Sonnet CIV. -- Sonnet 104

To me, fair friend, you never can be old,
For as you were when first your eye I eyed,
Such seems your beauty still. Three winters cold
Have from the forests shook three summers' pride;
Three beauteous springs to yellow autumn turned
In process of the seasons have I seen,
Three April pérfumes in three hot Junes burned,
Since first I saw you fresh, which yet are green.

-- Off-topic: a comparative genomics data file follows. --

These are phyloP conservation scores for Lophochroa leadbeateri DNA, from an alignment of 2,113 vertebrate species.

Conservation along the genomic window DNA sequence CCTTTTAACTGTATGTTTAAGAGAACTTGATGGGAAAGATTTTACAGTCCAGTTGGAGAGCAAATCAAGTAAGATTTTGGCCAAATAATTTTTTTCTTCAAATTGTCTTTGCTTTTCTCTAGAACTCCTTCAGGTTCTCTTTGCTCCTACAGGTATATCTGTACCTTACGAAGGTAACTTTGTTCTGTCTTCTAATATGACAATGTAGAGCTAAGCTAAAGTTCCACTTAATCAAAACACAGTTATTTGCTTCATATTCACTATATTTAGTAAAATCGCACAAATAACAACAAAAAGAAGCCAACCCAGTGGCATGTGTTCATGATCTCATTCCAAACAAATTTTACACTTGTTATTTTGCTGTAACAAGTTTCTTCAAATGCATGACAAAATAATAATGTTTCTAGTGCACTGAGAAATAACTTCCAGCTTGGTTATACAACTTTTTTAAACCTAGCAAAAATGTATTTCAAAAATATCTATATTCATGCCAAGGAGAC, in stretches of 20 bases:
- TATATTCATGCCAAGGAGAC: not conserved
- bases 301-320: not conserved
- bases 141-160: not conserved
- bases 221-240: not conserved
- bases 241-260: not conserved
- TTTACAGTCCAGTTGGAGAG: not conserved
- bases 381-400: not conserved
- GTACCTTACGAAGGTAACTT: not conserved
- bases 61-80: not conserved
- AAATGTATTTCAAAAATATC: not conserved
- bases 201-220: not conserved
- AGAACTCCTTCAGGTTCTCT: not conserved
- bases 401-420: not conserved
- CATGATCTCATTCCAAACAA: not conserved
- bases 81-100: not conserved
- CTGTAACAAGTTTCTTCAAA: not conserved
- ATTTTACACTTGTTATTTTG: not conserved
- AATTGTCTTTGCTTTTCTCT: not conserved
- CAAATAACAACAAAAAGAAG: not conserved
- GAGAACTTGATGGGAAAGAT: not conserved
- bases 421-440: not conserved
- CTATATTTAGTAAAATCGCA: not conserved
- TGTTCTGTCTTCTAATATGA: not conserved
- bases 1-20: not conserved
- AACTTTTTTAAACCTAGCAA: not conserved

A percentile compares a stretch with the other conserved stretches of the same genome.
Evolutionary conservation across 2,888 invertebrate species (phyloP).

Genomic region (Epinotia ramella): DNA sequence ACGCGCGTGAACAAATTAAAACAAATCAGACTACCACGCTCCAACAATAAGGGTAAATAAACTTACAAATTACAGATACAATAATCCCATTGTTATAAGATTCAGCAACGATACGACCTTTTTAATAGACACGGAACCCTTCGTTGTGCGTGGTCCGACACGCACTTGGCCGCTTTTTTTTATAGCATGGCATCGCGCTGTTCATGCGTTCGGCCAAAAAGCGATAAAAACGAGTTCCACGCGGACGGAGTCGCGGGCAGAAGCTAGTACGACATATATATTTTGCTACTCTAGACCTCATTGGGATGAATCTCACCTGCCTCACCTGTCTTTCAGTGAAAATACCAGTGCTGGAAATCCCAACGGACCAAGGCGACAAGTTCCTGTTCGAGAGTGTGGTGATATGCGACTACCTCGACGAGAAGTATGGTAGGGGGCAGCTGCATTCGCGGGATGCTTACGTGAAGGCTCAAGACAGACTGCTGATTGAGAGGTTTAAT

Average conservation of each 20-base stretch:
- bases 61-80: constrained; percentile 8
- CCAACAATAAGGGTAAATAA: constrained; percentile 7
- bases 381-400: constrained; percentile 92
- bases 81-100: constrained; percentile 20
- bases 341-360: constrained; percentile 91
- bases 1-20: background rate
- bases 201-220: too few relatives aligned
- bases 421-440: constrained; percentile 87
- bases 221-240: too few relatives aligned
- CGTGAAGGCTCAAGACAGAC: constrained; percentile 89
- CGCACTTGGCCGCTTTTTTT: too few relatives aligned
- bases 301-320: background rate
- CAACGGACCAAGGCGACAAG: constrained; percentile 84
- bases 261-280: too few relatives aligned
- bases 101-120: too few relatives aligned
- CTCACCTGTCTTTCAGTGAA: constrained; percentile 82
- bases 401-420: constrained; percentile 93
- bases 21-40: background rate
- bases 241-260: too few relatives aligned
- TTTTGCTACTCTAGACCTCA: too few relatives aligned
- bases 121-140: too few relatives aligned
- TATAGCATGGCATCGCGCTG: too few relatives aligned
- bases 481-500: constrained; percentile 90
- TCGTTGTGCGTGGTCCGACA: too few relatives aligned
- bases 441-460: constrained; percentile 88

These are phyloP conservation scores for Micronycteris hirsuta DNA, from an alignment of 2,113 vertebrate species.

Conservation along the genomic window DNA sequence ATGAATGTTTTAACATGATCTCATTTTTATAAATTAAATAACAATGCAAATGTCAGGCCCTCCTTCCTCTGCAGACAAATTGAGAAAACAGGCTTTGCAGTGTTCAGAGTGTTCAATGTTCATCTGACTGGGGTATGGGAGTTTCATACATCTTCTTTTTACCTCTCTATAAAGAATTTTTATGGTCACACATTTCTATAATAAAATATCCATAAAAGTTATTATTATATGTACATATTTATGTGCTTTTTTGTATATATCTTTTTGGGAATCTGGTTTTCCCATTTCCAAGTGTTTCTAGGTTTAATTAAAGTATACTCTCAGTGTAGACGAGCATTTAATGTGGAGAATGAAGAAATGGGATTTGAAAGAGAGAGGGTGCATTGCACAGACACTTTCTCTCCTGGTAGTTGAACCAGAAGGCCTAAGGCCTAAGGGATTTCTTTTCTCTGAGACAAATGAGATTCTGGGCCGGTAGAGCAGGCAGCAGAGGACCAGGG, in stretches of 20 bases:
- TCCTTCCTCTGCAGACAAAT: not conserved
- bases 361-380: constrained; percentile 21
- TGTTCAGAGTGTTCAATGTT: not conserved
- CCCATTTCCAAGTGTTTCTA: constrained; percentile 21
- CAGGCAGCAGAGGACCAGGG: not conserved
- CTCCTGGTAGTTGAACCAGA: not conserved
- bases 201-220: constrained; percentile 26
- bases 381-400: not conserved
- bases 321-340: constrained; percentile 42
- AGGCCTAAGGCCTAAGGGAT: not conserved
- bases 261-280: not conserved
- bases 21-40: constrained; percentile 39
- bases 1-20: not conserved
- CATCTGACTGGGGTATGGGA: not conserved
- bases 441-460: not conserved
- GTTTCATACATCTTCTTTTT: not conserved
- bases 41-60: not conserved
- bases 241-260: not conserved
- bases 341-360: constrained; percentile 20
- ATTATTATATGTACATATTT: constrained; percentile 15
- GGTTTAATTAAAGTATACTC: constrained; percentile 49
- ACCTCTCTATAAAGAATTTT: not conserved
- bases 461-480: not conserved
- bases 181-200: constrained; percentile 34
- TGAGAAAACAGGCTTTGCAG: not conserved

Ah yet doth beauty, like a dial hand,
Steal from his figure and no pace perceived;
So your sweet hue, which methinks still doth stand,
Hath motion and mine eye may be deceived:
      For fear of which, hear this, thou age unbred;
      Ere you were born was beauty's summer dead.
Larry Gleason, reader
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